Following the refresh of strategy and identification of their value creation process, Linda said, ‘we embedded the MVM Framework in our corporate performance measurement and reporting dashboard’. StateCover disaggregated the framework by dimension and business unit and allocated responsibilities for value creation activities, performance metrics and targets to senior executives. StateCover is now developing data and support processes for measuring their mutual value using the MVM framework. As Linda says, ‘…we are on a journey to measuring our mutual value. For the first time in our history, I can say to my stakeholders, we have a purpose, we are creating value for you and we can now measure and report on this value to you’.
MVM provides CMEs with the capability of measuring and communicating information relating to environmental, social and governance (ESG) issues. Importantly, the MVM provides a strong focus on measurement of social and governance related issues which are not well covered by other frameworks (eg integrated reporting) which tend to focus more on environmental issues. The BCCM is embarking on an advocacy project with a select group of CMEs in 2022 to further assess and understand the policy and reporting implications of ESG for cooperatives and mutuals and as part of this project, Dr Thambar and Professor Hall will further develop the MVM to provide ‘a bridge’ to ESG measurement and reporting.
MVM provides CMEs with a proven and tailored approach to measuring and communicating the value they create for members and the community by identifying and capturing all areas of value which cannot be done by financial numbers alone.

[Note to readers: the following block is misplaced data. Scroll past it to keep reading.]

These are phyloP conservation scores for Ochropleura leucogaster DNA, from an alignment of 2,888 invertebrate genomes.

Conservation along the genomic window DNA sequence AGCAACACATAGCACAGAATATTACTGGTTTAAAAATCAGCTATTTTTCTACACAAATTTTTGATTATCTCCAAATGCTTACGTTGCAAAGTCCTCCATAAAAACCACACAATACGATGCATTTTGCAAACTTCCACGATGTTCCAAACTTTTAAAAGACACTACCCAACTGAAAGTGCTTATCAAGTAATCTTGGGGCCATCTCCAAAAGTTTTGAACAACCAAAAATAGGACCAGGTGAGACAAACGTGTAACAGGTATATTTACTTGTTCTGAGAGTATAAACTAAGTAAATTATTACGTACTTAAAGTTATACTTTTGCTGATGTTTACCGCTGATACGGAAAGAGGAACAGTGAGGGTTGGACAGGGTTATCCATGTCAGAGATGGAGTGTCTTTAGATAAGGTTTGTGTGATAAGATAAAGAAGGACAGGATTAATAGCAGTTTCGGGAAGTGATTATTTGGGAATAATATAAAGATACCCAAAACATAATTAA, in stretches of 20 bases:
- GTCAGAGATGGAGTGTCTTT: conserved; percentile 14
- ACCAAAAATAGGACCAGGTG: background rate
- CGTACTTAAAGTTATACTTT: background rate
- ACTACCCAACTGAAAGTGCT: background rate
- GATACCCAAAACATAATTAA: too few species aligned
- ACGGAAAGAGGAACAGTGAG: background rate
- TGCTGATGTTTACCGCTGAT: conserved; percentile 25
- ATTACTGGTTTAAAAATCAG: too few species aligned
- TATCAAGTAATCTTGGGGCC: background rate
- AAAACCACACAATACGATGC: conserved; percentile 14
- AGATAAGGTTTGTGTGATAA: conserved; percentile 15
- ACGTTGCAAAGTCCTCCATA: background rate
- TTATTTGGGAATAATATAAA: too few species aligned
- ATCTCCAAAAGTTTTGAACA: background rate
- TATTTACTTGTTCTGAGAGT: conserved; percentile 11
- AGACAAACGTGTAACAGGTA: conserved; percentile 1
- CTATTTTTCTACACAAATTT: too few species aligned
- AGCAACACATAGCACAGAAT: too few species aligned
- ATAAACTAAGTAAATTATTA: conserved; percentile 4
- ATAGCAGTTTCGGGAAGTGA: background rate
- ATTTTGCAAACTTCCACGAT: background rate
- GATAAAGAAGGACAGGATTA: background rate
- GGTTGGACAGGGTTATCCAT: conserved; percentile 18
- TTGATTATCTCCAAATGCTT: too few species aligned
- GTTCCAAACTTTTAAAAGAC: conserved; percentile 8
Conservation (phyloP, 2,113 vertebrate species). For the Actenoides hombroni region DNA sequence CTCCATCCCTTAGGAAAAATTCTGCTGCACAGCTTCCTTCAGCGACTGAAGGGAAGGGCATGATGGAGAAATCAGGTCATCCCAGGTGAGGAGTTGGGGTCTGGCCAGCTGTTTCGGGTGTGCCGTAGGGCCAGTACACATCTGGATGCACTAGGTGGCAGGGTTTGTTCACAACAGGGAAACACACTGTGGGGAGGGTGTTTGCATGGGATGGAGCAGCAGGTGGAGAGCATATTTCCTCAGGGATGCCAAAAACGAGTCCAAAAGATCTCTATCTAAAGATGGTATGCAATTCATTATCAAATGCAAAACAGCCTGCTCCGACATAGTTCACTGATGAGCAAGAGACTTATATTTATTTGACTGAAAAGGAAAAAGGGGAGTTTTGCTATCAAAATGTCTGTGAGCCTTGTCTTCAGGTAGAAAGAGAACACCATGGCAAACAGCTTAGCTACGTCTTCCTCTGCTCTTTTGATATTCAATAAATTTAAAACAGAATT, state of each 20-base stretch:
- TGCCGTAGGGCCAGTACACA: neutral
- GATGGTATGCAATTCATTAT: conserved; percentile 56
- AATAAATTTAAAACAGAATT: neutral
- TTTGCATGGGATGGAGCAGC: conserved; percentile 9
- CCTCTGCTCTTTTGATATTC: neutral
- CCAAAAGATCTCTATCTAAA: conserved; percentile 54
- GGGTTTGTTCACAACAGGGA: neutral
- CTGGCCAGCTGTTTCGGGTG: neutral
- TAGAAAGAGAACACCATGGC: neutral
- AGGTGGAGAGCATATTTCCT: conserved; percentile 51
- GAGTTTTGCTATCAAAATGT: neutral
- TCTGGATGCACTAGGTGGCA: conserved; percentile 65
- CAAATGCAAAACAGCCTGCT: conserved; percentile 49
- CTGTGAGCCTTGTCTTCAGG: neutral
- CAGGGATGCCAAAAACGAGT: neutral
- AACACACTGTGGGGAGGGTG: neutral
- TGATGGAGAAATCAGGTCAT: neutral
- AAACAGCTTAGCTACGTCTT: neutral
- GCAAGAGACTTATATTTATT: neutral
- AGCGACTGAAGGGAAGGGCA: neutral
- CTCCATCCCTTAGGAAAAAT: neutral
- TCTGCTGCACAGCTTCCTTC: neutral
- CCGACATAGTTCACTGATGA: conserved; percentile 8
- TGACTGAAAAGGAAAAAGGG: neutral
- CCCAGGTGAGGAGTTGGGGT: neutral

“The challenge for cooperatives and mutuals is that they can’t be understood through their profitability because maximising profits isn’t their purpose, their purpose is to maximise benefits to their members,” says Dr Thambar. “That may not have been a problem in the past but in the last few decades while the sector has just chugged along, competition from big corporations has grown. And now when there is growing interest in new “purpose-driven” organisations that invest profits in causes, the value of these original “purpose-driven” organisations aren’t being recognised.”
MVM can provide members of ICMIF an approach to measuring their mutual value. ICMIF, the BCCM and Monash Business School are planning a free MVM webinar in early March 2022 for members. Members interested in examining the MVM in greater detail, can contact ICMIF (Ben Telfer) who can facilitate introductions to BCCM and Monash Business School or they can visit the bespoke website for MVM for more information (www.mvm.coop).